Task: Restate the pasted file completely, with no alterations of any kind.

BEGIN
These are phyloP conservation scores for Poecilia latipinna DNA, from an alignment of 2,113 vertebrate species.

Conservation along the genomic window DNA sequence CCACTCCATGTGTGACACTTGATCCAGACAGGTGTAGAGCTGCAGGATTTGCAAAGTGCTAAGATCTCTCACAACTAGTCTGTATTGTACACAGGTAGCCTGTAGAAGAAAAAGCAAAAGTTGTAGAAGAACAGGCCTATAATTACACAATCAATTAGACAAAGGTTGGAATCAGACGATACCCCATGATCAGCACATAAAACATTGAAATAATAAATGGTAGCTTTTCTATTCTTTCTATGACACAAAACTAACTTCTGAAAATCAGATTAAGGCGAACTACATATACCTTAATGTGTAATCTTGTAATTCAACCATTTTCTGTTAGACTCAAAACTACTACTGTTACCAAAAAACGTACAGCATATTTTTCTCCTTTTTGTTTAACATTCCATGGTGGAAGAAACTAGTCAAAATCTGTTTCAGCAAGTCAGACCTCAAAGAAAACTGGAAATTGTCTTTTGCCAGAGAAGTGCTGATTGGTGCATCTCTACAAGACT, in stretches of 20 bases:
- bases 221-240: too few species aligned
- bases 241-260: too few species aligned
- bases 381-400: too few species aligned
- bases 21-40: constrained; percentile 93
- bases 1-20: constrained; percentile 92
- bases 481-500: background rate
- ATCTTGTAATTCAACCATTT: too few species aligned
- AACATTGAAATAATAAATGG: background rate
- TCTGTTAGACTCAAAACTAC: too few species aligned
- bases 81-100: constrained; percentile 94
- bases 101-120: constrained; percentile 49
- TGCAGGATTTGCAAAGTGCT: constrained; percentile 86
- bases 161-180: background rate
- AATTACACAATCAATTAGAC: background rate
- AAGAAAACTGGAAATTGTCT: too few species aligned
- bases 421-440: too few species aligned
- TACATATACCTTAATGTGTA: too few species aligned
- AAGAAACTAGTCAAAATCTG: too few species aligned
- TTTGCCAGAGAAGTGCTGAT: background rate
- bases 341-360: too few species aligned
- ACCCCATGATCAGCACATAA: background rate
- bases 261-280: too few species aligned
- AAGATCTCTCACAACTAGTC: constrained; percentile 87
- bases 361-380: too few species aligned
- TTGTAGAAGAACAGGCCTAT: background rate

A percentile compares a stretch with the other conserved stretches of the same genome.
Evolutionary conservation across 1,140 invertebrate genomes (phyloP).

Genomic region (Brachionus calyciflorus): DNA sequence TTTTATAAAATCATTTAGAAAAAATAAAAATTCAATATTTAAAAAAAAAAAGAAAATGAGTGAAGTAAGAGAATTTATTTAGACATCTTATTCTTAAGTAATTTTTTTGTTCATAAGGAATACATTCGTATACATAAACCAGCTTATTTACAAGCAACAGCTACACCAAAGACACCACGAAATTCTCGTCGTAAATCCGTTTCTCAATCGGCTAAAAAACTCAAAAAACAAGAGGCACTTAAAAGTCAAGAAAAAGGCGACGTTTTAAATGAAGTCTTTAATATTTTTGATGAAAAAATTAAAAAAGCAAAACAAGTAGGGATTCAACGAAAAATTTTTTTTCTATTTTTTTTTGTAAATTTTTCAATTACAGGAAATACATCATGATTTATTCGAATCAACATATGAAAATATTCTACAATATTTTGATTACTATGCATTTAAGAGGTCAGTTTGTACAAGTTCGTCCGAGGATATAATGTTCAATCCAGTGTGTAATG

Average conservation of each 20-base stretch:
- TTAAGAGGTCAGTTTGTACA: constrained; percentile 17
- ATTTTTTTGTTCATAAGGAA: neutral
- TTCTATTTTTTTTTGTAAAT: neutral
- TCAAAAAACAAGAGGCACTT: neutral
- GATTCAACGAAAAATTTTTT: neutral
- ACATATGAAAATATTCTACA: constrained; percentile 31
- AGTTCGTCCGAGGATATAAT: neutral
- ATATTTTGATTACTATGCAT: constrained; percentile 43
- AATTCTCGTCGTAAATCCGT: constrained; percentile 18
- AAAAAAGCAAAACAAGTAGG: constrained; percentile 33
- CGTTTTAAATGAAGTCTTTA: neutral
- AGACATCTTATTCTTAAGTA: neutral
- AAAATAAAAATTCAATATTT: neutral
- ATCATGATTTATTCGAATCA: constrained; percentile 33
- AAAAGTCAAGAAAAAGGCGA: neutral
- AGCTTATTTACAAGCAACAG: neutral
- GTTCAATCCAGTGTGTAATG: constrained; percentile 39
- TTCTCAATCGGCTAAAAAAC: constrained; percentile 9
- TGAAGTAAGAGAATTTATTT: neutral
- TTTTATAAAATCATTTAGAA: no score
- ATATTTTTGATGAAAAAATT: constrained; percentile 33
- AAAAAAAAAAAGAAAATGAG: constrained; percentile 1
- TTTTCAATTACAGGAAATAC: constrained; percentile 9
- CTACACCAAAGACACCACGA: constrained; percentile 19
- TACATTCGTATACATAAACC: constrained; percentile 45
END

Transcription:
These are phyloP conservation scores for Poecilia latipinna DNA, from an alignment of 2,113 vertebrate species.

Conservation along the genomic window DNA sequence CCACTCCATGTGTGACACTTGATCCAGACAGGTGTAGAGCTGCAGGATTTGCAAAGTGCTAAGATCTCTCACAACTAGTCTGTATTGTACACAGGTAGCCTGTAGAAGAAAAAGCAAAAGTTGTAGAAGAACAGGCCTATAATTACACAATCAATTAGACAAAGGTTGGAATCAGACGATACCCCATGATCAGCACATAAAACATTGAAATAATAAATGGTAGCTTTTCTATTCTTTCTATGACACAAAACTAACTTCTGAAAATCAGATTAAGGCGAACTACATATACCTTAATGTGTAATCTTGTAATTCAACCATTTTCTGTTAGACTCAAAACTACTACTGTTACCAAAAAACGTACAGCATATTTTTCTCCTTTTTGTTTAACATTCCATGGTGGAAGAAACTAGTCAAAATCTGTTTCAGCAAGTCAGACCTCAAAGAAAACTGGAAATTGTCTTTTGCCAGAGAAGTGCTGATTGGTGCATCTCTACAAGACT, in stretches of 20 bases:
- bases 221-240: too few species aligned
- bases 241-260: too few species aligned
- bases 381-400: too few species aligned
- bases 21-40: constrained; percentile 93
- bases 1-20: constrained; percentile 92
- bases 481-500: background rate
- ATCTTGTAATTCAACCATTT: too few species aligned
- AACATTGAAATAATAAATGG: background rate
- TCTGTTAGACTCAAAACTAC: too few species aligned
- bases 81-100: constrained; percentile 94
- bases 101-120: constrained; percentile 49
- TGCAGGATTTGCAAAGTGCT: constrained; percentile 86
- bases 161-180: background rate
- AATTACACAATCAATTAGAC: background rate
- AAGAAAACTGGAAATTGTCT: too few species aligned
- bases 421-440: too few species aligned
- TACATATACCTTAATGTGTA: too few species aligned
- AAGAAACTAGTCAAAATCTG: too few species aligned
- TTTGCCAGAGAAGTGCTGAT: background rate
- bases 341-360: too few species aligned
- ACCCCATGATCAGCACATAA: background rate
- bases 261-280: too few species aligned
- AAGATCTCTCACAACTAGTC: constrained; percentile 87
- bases 361-380: too few species aligned
- TTGTAGAAGAACAGGCCTAT: background rate

A percentile compares a stretch with the other conserved stretches of the same genome.
Evolutionary conservation across 1,140 invertebrate genomes (phyloP).

Genomic region (Brachionus calyciflorus): DNA sequence TTTTATAAAATCATTTAGAAAAAATAAAAATTCAATATTTAAAAAAAAAAAGAAAATGAGTGAAGTAAGAGAATTTATTTAGACATCTTATTCTTAAGTAATTTTTTTGTTCATAAGGAATACATTCGTATACATAAACCAGCTTATTTACAAGCAACAGCTACACCAAAGACACCACGAAATTCTCGTCGTAAATCCGTTTCTCAATCGGCTAAAAAACTCAAAAAACAAGAGGCACTTAAAAGTCAAGAAAAAGGCGACGTTTTAAATGAAGTCTTTAATATTTTTGATGAAAAAATTAAAAAAGCAAAACAAGTAGGGATTCAACGAAAAATTTTTTTTCTATTTTTTTTTGTAAATTTTTCAATTACAGGAAATACATCATGATTTATTCGAATCAACATATGAAAATATTCTACAATATTTTGATTACTATGCATTTAAGAGGTCAGTTTGTACAAGTTCGTCCGAGGATATAATGTTCAATCCAGTGTGTAATG

Average conservation of each 20-base stretch:
- TTAAGAGGTCAGTTTGTACA: constrained; percentile 17
- ATTTTTTTGTTCATAAGGAA: neutral
- TTCTATTTTTTTTTGTAAAT: neutral
- TCAAAAAACAAGAGGCACTT: neutral
- GATTCAACGAAAAATTTTTT: neutral
- ACATATGAAAATATTCTACA: constrained; percentile 31
- AGTTCGTCCGAGGATATAAT: neutral
- ATATTTTGATTACTATGCAT: constrained; percentile 43
- AATTCTCGTCGTAAATCCGT: constrained; percentile 18
- AAAAAAGCAAAACAAGTAGG: constrained; percentile 33
- CGTTTTAAATGAAGTCTTTA: neutral
- AGACATCTTATTCTTAAGTA: neutral
- AAAATAAAAATTCAATATTT: neutral
- ATCATGATTTATTCGAATCA: constrained; percentile 33
- AAAAGTCAAGAAAAAGGCGA: neutral
- AGCTTATTTACAAGCAACAG: neutral
- GTTCAATCCAGTGTGTAATG: constrained; percentile 39
- TTCTCAATCGGCTAAAAAAC: constrained; percentile 9
- TGAAGTAAGAGAATTTATTT: neutral
- TTTTATAAAATCATTTAGAA: no score
- ATATTTTTGATGAAAAAATT: constrained; percentile 33
- AAAAAAAAAAAGAAAATGAG: constrained; percentile 1
- TTTTCAATTACAGGAAATAC: constrained; percentile 9
- CTACACCAAAGACACCACGA: constrained; percentile 19
- TACATTCGTATACATAAACC: constrained; percentile 45